As I mentioned the other day that I’ve been having problems with my medical team. I fell through the cracks for several months, and they failed to follow through and schedule a procedure to slice off one of my tumors, surgery they had me convinced I needed in order to buy time for the transplant.
When I was finally able to awake them from their slumber a couple of weeks ago, everyone assumed that during this long period the tumor had grown. None of the options presented to me looked promising. It appeared that any chance of getting a transplant was bleak.
The surgeon called me Wednesday with the result of Monday’s CT scan. I don’t need the resection. The tumor has not grown at all. In an ironic twist of fate, their lack of diligence saved me from undergoing unnecessary, and very risky, surgery. Naturally, this does not excuse their error, but I am very grateful I don’t have to face the resection. My condition is not wonderful but it is not as bad as everyone imagined.
None of this is easy on the mind. For the last couple of weeks I really thought it was possible I had no hope, that I was a dead man walking. If there was ever a time in my life where I felt close to being despondent, this was it. However, as I wrote some time back, I will resist letting this cancer completely control my life, even when faced with the prospect that there might not be much of it left. The same goes for the mental turmoil, and so, like two fighters in a ring, despondency and I slugged it out.
Despondency is no less deadly than cancer. Described as a state of low spirits caused by loss of hope or courage, despondency can lead to chronic depression, suicide (the 10th leading cause of death in the United States) – it can lead to murder. I wouldn’t say my depression was major, nor was I suicidal or murderous, but at times it was a real challenge to keep my spirits up.
Shantideva called despondency an evil, a major obstacle on the path. Many Mahayana texts warn against its power, and its futility.
The Dharma Mirror Sutra says,
If there is a remedy, what is the use of despondency? If there is no remedy, what is the use of despondency? Even in the remedy, one might fail if despondent and dazed by anger. From despair, one’s power goes, and one is caught in a worse trouble; by thinking of this in vain, they pass a short life again and again. Therefore by practice one should renounce that useless thing like something worthless.”
The text states that the rejection of despondency should be practiced “by casting away weakness and softness of mind . . . one’s mind is free from the likeness of cotton-wool.”
The remedy for despondency is to develop a strong mind. The Buddha taught that there are five strengths, or healing powers of the mind: conviction, persistence, mindfulness, concentration, and wisdom.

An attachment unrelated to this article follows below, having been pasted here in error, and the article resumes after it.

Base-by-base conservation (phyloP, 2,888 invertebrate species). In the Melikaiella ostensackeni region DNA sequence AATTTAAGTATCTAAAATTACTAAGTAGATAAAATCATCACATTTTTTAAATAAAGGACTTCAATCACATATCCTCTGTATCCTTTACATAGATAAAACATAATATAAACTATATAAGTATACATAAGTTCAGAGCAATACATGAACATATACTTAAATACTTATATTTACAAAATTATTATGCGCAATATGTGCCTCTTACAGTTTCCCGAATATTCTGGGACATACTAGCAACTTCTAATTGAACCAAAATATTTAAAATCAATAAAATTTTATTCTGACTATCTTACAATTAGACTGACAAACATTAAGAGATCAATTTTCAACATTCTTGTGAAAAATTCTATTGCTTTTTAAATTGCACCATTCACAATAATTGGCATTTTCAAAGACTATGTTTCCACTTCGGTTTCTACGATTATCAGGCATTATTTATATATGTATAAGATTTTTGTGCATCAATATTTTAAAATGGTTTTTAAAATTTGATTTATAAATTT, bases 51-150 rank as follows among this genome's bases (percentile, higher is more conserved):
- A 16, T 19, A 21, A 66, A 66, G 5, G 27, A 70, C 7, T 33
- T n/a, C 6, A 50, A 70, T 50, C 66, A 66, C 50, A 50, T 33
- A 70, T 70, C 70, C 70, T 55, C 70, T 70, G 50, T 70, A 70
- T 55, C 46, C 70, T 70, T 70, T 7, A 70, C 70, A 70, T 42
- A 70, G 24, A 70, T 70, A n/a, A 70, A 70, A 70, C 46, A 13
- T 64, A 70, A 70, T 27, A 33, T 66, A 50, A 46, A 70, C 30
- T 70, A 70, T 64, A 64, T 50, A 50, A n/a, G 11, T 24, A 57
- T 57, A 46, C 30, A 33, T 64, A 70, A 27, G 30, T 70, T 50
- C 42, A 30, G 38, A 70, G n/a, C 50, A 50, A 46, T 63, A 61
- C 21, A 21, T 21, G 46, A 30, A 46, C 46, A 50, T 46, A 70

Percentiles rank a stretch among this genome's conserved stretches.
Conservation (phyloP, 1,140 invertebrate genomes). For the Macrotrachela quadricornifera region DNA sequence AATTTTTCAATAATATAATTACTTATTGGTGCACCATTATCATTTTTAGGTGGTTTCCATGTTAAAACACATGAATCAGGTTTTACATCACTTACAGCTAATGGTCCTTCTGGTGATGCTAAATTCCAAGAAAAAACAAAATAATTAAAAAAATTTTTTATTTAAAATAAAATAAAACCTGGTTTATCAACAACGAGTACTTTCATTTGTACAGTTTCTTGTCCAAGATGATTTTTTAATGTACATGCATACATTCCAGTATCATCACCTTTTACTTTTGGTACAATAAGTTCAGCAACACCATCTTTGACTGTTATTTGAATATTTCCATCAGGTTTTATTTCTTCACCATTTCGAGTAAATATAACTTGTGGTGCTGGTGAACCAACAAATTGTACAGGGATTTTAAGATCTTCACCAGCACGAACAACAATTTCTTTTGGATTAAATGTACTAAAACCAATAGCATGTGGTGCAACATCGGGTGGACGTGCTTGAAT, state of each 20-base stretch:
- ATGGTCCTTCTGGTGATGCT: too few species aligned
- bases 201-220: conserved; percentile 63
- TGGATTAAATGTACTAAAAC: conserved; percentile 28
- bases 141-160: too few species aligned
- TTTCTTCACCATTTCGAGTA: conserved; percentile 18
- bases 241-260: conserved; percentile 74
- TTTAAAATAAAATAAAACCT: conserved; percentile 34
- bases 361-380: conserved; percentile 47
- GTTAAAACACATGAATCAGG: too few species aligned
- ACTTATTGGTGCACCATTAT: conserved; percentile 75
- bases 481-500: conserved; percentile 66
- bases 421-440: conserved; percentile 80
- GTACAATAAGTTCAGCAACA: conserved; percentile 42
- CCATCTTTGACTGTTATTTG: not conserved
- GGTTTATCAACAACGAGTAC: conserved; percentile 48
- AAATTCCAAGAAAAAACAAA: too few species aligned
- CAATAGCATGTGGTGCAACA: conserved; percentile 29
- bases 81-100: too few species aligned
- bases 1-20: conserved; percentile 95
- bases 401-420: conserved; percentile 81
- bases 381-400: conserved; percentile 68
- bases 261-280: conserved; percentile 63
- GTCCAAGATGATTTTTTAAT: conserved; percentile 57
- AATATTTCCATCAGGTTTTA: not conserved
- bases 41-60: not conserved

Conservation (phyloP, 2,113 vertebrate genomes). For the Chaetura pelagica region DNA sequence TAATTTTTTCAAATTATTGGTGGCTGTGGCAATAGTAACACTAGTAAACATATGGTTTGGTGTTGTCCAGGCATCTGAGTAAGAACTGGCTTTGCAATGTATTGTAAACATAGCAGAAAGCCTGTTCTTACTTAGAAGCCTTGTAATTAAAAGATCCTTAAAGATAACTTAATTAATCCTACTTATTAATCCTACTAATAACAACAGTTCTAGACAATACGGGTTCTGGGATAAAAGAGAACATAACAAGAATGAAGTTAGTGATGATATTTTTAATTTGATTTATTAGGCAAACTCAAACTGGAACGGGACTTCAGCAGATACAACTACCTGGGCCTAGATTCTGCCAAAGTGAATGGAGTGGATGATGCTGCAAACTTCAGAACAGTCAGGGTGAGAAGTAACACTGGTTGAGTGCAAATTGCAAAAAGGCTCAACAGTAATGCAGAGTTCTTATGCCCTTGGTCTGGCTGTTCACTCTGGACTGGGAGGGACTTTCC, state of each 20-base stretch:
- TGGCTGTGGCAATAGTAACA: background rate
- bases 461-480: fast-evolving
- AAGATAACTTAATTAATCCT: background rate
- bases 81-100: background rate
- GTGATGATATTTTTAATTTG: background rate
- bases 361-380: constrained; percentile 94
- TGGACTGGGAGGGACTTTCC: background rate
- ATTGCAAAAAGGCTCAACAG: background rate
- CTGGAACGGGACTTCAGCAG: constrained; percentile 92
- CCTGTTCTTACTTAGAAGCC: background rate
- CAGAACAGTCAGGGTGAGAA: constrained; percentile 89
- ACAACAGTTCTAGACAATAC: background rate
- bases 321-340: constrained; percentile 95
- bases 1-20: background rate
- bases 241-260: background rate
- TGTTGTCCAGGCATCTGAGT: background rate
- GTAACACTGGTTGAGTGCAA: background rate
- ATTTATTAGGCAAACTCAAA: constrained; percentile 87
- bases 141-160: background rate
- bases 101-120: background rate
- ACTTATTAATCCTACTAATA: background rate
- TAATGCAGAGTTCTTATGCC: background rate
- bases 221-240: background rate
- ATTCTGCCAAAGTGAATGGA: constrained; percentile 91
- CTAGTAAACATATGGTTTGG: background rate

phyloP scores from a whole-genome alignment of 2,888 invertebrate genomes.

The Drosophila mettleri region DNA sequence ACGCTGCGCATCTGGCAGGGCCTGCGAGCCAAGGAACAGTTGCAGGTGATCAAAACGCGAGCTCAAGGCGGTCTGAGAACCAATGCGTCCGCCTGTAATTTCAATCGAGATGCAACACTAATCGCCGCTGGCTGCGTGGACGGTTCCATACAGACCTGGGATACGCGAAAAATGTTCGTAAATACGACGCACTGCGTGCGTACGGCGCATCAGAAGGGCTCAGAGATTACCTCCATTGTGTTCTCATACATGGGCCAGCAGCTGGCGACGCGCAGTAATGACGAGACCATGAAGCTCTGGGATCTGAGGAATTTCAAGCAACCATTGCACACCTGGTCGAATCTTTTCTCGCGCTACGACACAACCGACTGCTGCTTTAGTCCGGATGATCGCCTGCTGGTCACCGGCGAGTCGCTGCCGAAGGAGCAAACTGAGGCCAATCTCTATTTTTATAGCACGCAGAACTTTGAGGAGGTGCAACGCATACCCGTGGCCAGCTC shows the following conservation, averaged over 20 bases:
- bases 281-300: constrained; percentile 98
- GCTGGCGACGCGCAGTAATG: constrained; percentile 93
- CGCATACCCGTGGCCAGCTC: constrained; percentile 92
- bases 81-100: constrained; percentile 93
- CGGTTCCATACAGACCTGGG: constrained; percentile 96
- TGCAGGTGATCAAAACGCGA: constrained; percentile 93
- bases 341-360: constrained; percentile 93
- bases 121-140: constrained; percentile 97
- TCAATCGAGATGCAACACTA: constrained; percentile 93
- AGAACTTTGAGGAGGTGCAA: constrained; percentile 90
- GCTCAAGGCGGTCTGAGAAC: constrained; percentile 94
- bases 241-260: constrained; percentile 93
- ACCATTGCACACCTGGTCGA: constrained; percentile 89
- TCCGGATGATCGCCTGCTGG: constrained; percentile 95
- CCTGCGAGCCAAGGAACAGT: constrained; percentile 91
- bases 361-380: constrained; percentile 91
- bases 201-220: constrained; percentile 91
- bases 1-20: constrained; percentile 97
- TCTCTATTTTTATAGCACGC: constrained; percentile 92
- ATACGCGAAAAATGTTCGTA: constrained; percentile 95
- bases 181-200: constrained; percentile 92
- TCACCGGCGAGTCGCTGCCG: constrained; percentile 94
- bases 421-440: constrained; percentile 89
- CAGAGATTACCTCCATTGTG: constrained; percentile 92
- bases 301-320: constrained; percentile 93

Conviction is traditionally thought of as the faith that conquers doubt. I see it as being confident about your Buddha nature.
Persistence is never giving up.
Mindfulness means to have a mind unshaken.
Concentration is never losing sight of the essential point.
Wisdom is knowing the essential point.
Which is? I don’t know what the essential point is for you, but for me is the same as Dogen’s ‘fundamental point’: “the mind itself is Buddha”. My understanding of that may differ from his, however. I see the mind is Buddha as bringing these five powers of mind together as one, and they are not powers at all but actually different aspects of one potentiality within the mind – the potential to become a Buddha, and all a Buddha means is someone who awakens to suffering and then has the strength of mind to rise above it. The Gandavyuha Sutra says,
“You should cultivate a mind unconquerable . . . a mind invincible . . . a mind not shaken in the abyss and the currents of the ocean of evil temperaments.”
Of course, I don’t mean to intimate that I have that kind of mind, but having been at this Buddhism business for more than a few years now, I can say my mind is stronger than it once was. It is not often shaken, but frequently stirred.
By the way, genjo, from Dogen’s Genjo Koan, or “Actualizing the Fundamental Point”, is made up of two Chinese characters: xian, now or present, and cheng, complete or accomplish. A Buddha is also someone who can accomplish the now, be complete in the present.
This week, actress Valerie Harper announced she was diagnosed with terminal cancer and had perhaps only 3 more months to live. She said, “I don’t think of dying, I think of being here now.”
Be here now. Someone else said that, too. Ram Dass, I think. Good advice.
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